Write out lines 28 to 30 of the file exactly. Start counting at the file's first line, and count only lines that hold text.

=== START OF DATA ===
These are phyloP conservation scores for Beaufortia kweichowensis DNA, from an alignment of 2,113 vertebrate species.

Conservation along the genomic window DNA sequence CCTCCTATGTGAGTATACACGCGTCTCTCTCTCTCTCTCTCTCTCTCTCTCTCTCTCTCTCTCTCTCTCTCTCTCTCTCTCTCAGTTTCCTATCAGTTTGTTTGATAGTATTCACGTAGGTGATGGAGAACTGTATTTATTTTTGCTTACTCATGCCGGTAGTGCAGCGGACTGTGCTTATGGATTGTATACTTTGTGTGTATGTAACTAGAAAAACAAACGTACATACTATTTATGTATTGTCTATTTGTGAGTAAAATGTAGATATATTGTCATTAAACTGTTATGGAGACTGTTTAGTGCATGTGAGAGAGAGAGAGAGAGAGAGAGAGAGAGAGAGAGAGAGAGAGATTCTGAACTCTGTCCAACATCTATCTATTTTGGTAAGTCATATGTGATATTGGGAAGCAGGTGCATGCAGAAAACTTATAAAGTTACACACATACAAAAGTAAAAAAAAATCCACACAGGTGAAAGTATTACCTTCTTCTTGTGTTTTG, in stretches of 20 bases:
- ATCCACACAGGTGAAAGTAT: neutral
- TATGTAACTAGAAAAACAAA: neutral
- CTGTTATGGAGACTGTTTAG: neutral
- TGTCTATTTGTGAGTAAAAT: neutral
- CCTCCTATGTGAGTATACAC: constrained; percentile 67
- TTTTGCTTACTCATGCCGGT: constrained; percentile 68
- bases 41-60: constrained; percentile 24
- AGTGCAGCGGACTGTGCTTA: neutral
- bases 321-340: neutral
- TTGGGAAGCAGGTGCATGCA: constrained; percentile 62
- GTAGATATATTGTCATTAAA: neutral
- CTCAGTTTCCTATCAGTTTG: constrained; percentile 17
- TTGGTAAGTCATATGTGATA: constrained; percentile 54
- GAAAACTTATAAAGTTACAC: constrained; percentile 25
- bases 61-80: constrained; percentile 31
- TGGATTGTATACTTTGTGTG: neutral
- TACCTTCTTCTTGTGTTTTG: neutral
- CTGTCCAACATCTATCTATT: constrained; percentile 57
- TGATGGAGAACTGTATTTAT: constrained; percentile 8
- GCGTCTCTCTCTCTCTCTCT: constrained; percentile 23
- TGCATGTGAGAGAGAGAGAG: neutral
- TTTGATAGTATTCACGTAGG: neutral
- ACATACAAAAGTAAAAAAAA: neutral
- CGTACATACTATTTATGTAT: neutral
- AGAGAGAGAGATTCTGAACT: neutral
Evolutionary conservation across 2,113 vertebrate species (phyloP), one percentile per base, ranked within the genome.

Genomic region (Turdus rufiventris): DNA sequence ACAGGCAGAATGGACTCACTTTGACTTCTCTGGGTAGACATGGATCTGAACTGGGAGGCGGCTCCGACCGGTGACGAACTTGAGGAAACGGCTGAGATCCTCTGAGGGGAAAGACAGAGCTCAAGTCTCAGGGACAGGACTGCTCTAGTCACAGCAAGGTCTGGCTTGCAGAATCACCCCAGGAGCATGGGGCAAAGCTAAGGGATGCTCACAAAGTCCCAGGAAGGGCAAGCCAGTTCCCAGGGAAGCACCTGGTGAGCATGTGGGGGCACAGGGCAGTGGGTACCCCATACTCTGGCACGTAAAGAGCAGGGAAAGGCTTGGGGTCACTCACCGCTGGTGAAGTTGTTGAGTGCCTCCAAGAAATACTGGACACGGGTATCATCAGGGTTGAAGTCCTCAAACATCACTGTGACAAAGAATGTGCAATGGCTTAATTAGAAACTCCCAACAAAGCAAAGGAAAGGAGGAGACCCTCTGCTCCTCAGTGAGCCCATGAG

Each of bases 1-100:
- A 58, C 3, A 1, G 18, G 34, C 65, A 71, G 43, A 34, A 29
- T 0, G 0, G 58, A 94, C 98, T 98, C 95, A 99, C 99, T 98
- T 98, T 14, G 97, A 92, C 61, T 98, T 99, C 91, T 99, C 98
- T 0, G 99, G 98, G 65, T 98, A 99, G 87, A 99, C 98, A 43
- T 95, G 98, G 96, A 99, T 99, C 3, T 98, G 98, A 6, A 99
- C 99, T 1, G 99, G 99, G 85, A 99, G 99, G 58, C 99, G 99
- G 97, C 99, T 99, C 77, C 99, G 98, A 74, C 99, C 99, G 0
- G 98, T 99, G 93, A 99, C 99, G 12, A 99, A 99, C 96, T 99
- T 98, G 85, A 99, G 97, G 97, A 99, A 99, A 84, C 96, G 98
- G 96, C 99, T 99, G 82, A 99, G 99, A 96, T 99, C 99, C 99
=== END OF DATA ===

Evolutionary conservation across 2,113 vertebrate species (phyloP), one percentile per base, ranked within the genome.

Genomic region (Turdus rufiventris): DNA sequence ACAGGCAGAATGGACTCACTTTGACTTCTCTGGGTAGACATGGATCTGAACTGGGAGGCGGCTCCGACCGGTGACGAACTTGAGGAAACGGCTGAGATCCTCTGAGGGGAAAGACAGAGCTCAAGTCTCAGGGACAGGACTGCTCTAGTCACAGCAAGGTCTGGCTTGCAGAATCACCCCAGGAGCATGGGGCAAAGCTAAGGGATGCTCACAAAGTCCCAGGAAGGGCAAGCCAGTTCCCAGGGAAGCACCTGGTGAGCATGTGGGGGCACAGGGCAGTGGGTACCCCATACTCTGGCACGTAAAGAGCAGGGAAAGGCTTGGGGTCACTCACCGCTGGTGAAGTTGTTGAGTGCCTCCAAGAAATACTGGACACGGGTATCATCAGGGTTGAAGTCCTCAAACATCACTGTGACAAAGAATGTGCAATGGCTTAATTAGAAACTCCCAACAAAGCAAAGGAAAGGAGGAGACCCTCTGCTCCTCAGTGAGCCCATGAG

Each of bases 1-100: